Dr Adamson:

I thank the Minister for his fine work in providing a more culturally supportive environment in core Ulster-Scots areas, including specific recognition of the Ulster-Scots language. I would like him to take note of several other recommendations.

He could mebbe tak a luik at the wey Inglish bes lairnt in skuils for ti gie wecht til the mukkil Ulster-Scotch cums in on the local wey o tawkin. He could lay oot whit wey the Ulster-Scotch leid micht coud be lairnt up ti GCSE an GCE A Heicht. Mairatower, he coud: lay oot plenishin for the fittin leir o yins cummin oot o universitie ti be dominies; ettil an pit thegither dedicate skreivins for the lairnin; an lay oot whit thai coud dae wi for haein Ulster-Scotch lairnin for collegianers.

First, a review of how English is taught in schools to take account of the heavy influence of Ulster-Scots on local speech. Secondly, provision for the study of the Ulster-Scots language to GCSE and GCE A-level. Thirdly, provision for appropriate teacher training. Fourthly, a drive to produce dedicated educational support materials. Fifthly, provision for Ulster-Scots studies in tertiary education.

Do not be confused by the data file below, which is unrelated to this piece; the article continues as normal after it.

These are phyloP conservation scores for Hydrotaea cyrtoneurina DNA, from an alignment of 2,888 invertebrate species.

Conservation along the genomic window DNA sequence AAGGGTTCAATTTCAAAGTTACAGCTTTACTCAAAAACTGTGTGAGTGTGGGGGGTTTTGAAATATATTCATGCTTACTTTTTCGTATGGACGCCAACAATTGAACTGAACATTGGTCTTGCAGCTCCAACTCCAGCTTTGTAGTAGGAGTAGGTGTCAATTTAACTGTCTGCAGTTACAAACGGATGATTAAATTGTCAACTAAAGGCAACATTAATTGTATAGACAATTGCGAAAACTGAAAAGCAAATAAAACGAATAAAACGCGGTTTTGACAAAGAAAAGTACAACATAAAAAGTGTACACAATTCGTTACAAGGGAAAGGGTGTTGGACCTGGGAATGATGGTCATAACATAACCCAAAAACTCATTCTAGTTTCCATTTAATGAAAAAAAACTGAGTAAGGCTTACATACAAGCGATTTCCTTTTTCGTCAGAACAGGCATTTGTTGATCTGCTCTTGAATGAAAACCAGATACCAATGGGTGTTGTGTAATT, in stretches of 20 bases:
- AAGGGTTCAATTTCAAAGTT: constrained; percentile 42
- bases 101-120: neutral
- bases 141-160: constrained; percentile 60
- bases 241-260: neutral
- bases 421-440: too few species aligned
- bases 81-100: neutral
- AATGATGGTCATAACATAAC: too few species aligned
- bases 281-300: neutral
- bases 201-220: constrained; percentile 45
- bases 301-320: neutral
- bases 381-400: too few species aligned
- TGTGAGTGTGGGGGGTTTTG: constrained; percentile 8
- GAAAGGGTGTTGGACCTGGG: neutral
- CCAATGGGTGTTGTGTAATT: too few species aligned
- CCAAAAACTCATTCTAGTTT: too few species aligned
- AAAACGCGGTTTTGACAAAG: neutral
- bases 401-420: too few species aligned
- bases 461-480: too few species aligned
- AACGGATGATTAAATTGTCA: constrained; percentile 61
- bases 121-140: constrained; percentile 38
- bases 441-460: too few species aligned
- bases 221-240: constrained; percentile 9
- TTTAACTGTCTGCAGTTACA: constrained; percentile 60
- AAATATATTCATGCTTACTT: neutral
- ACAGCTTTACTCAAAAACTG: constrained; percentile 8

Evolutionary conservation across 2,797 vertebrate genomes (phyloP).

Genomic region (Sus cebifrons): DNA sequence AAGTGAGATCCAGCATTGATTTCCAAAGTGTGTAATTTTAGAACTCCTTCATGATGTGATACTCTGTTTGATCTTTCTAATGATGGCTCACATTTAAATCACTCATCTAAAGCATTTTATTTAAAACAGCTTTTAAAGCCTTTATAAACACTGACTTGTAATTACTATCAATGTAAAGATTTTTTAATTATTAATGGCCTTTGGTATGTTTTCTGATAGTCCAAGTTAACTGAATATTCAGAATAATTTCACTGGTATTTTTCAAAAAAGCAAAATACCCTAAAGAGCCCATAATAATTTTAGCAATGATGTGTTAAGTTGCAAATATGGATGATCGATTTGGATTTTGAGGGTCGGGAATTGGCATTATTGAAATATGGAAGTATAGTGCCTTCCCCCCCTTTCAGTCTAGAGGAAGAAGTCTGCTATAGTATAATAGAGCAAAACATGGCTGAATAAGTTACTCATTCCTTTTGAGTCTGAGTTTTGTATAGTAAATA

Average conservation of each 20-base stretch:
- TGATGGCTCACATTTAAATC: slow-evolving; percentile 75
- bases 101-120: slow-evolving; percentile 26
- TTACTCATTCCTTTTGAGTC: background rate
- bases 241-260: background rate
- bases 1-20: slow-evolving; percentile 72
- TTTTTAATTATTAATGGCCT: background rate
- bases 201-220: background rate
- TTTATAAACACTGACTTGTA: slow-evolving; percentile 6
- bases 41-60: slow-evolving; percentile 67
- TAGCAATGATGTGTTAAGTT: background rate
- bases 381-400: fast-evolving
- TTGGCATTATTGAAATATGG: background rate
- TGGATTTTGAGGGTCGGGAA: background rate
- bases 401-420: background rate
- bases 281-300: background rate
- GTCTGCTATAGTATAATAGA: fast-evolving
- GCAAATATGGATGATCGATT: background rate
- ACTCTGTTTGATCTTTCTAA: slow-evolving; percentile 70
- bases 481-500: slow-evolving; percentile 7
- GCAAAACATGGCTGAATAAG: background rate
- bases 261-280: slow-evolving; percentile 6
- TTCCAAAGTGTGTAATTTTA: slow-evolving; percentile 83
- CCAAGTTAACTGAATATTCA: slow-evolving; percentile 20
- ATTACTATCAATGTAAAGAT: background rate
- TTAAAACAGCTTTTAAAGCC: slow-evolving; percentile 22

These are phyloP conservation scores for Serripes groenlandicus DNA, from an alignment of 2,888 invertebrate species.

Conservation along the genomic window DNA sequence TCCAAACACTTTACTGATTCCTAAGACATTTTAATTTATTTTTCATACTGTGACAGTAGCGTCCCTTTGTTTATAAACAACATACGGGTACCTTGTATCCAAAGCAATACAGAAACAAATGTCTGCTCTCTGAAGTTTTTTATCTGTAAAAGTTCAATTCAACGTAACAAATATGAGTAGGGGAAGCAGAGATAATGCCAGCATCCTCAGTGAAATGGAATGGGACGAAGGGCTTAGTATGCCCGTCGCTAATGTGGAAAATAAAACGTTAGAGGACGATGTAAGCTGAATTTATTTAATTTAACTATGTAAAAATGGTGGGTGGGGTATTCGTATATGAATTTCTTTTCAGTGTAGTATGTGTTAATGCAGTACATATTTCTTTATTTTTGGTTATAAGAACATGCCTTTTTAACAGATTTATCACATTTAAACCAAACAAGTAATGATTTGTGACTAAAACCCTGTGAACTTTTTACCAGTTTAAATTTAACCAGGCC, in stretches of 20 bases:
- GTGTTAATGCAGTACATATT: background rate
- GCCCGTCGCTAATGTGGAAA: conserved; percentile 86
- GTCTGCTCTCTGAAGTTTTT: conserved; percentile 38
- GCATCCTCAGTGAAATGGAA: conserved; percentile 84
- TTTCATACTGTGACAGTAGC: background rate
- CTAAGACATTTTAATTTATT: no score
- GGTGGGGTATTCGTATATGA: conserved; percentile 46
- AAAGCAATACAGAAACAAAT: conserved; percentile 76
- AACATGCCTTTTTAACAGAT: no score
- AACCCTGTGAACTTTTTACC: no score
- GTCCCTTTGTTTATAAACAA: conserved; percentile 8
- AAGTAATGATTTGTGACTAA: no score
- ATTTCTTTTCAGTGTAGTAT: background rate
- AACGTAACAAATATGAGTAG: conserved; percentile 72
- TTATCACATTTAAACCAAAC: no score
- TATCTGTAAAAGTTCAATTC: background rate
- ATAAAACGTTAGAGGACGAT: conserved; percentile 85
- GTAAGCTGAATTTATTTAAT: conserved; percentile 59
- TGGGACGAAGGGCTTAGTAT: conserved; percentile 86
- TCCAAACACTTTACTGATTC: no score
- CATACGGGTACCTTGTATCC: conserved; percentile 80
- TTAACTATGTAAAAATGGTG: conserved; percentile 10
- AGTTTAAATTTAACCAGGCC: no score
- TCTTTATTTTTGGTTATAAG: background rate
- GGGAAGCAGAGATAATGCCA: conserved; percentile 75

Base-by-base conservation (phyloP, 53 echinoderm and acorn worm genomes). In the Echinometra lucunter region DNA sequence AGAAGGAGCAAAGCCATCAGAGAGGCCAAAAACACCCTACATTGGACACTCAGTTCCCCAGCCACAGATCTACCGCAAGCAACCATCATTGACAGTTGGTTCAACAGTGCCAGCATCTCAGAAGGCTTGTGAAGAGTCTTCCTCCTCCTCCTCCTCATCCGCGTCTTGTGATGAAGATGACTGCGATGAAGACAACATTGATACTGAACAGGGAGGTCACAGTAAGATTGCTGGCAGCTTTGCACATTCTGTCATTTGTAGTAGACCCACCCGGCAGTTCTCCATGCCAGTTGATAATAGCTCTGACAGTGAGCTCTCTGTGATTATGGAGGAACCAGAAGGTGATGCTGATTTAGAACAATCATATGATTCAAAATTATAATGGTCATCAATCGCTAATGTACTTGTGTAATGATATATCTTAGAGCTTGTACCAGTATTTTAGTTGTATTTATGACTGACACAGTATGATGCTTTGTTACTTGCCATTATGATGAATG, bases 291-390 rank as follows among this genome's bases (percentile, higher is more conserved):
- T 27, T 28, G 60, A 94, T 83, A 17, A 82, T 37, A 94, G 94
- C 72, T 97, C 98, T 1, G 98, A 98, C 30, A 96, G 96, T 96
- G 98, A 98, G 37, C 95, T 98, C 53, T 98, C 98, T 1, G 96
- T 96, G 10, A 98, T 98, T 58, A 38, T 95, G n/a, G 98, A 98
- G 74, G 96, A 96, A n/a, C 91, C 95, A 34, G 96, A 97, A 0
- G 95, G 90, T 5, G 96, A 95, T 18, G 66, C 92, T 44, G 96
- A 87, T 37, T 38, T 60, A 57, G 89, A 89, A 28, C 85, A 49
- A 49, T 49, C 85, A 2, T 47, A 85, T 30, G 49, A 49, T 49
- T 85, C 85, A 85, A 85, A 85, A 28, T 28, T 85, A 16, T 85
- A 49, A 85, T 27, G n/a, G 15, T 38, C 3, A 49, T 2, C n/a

A’m pittin doun aw thir avisements ti ettil at makkin siccar o jonik daeins an aiven-haunditness for the leid an fowgate heirskip o the haill fek o residenters.

The objective of each of these recommendations is to promote, on a basis of equality and fairness, the linguistic and cultural heritage of an entire community.

Mr McGimpsey: